The Civil War affected almost every aspect of American life — including the availability of American coins. All silver coins were hoarded during the Civil War, even the three-cent silver, the tiniest silver coin the U.S. Mint had ever produced. Coin hoarding was creating a problem for post-Civil War commerce because there were so few coins in circulation to make change or buy a postage stamp (which at this time cost three cents).
To fill the void the Treasury Department introduced several different paper notes of small denominations, from one cent to half a dollar. This “fractional currency” was very unpopular because the paper it was printed on deteriorated very quickly. In fact, fractional currency was given the nickname “shinplasters” because the little paper notes were so thin and flimsy that they resembled the little pieces of paper that doctors used to make plaster casts.
In 1865 Congress introduced a bill to authorize a new three-cent coin. To prevent hoarding, this coin would be made not of silver but of nickel and copper. The bill was remarkable because of its sponsor — John Kasson, the Congressman who was most well-known for his opposition to the use of nickel in coins! The reason for his change of attitude was that he liked fractional currency even less than he liked nickel coins. The Treasury had just announced its intention to issue even more fractional currency to try to meet the nation’s economic needs, and Kasson felt that a “three-cent nickel” would be preferable to more shinplasters.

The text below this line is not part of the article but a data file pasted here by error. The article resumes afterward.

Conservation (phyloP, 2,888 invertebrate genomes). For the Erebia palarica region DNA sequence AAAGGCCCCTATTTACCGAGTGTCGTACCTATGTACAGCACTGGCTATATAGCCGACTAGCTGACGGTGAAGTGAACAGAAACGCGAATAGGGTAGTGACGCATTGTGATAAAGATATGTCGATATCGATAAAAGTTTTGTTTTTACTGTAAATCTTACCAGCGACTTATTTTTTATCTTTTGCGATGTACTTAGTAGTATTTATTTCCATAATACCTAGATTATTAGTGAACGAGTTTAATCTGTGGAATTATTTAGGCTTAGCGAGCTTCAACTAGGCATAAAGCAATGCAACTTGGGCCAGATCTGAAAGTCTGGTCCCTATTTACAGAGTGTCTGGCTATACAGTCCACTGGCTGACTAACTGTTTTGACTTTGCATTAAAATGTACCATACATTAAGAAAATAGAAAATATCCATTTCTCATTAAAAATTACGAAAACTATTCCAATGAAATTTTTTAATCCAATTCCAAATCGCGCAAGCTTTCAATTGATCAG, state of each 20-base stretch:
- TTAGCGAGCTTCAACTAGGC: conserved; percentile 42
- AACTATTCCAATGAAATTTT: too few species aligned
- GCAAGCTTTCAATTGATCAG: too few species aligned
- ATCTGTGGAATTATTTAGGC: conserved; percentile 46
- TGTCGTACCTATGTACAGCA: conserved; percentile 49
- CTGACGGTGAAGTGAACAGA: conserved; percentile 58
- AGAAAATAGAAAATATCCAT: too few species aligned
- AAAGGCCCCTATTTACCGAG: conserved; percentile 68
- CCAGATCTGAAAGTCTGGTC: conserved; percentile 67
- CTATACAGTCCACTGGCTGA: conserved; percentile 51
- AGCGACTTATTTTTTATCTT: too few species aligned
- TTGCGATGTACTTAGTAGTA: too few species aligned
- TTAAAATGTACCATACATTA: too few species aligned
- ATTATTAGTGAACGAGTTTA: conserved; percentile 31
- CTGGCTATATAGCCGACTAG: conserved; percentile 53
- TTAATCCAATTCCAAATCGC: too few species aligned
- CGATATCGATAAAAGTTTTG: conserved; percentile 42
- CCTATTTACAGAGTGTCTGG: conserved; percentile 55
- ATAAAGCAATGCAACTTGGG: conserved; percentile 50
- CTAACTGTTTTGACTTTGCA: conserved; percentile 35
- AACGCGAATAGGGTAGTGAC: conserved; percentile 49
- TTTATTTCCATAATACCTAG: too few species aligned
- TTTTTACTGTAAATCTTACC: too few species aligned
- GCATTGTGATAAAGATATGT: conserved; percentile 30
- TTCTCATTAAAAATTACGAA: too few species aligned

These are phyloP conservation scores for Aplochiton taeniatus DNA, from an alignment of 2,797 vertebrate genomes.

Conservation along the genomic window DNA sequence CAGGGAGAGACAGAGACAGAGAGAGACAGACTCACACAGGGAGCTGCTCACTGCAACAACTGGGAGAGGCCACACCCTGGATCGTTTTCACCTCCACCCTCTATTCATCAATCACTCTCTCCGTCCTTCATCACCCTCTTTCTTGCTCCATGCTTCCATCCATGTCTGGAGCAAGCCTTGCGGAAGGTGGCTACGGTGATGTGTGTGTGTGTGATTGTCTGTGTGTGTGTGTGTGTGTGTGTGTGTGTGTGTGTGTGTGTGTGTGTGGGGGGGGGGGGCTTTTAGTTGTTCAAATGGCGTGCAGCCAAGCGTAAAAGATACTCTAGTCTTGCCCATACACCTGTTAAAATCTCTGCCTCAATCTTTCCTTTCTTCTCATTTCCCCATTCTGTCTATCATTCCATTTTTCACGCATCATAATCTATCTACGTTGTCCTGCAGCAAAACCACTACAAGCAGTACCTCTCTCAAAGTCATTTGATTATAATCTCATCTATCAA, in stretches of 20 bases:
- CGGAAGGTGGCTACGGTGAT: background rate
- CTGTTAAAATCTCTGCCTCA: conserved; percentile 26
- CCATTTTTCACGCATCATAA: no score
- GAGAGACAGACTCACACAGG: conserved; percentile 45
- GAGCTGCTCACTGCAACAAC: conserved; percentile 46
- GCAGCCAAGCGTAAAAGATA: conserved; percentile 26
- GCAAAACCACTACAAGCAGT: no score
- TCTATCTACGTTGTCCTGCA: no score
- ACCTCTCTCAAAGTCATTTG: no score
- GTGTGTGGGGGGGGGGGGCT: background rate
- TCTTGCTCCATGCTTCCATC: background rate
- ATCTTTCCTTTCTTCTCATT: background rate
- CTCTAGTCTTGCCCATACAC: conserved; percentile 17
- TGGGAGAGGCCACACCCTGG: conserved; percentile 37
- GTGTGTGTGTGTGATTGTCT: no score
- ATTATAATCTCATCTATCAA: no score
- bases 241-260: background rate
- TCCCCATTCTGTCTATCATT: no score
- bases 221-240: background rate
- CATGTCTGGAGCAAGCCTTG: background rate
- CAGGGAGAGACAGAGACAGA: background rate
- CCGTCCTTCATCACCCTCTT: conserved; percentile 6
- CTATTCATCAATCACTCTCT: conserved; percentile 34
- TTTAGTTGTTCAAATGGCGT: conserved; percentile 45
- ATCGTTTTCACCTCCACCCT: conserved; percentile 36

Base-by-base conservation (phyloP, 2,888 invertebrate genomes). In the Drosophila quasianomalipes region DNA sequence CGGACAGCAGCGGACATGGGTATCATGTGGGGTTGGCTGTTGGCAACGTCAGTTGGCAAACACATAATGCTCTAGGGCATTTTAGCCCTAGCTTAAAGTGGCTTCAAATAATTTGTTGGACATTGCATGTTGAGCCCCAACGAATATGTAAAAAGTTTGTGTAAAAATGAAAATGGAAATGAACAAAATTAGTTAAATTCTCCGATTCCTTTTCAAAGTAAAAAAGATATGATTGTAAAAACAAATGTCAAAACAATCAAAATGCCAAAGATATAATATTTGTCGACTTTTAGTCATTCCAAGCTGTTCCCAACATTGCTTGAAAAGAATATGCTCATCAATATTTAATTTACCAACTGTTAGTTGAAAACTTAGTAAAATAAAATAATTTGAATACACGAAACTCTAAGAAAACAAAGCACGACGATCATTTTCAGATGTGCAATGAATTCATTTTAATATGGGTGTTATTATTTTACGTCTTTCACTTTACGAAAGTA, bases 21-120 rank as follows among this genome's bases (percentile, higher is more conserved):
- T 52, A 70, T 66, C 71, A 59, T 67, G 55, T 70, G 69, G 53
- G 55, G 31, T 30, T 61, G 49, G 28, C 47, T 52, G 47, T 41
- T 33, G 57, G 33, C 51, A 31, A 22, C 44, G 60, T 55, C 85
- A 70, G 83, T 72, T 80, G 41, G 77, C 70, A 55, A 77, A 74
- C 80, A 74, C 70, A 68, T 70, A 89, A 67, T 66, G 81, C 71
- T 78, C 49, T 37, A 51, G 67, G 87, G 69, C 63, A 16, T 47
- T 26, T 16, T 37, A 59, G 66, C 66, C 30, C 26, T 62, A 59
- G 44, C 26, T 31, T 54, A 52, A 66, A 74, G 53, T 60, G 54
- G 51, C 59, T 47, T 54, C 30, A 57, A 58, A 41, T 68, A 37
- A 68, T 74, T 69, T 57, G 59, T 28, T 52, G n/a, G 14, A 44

The new coin was designed by James Barton Longacre, the Chief Engraver of the U.S. Mint. It was composed of 75% copper and 25% nickel and was designed to have the look of a silver coin, rather than the yellow cast most people associated with a nickel coin. To address the criticism that the existing three-cent silver coin was too small, Longacre designed the three-cent nickel to be larger. Unfortunately, he made it the same size as the currently circulating dime, which brought about fresh criticism.
All three-cent nickels were produced at the Philadelphia Mint, and from 1865 to 1889 over thirty-one million of them were struck — quite an amount for a coin that was introduced as a “stopgap measure” to fill a temporary need. The three-cent silver coin coexisted with the three-cent nickel from 1865 until the silver coin was discontinued by the Coinage Act of 1873.
The three-cent nickel was discontinued in 1889, partly because of the controversy of it being the same size as the dime, but mostly because the cost of a postage stamp had now fallen to two cents and a three cent coin was less in demand. After 1889, millions of three cent nickels were gathered by the Treasury, melted down, and used to mint new five-cent Liberty Head Nickels.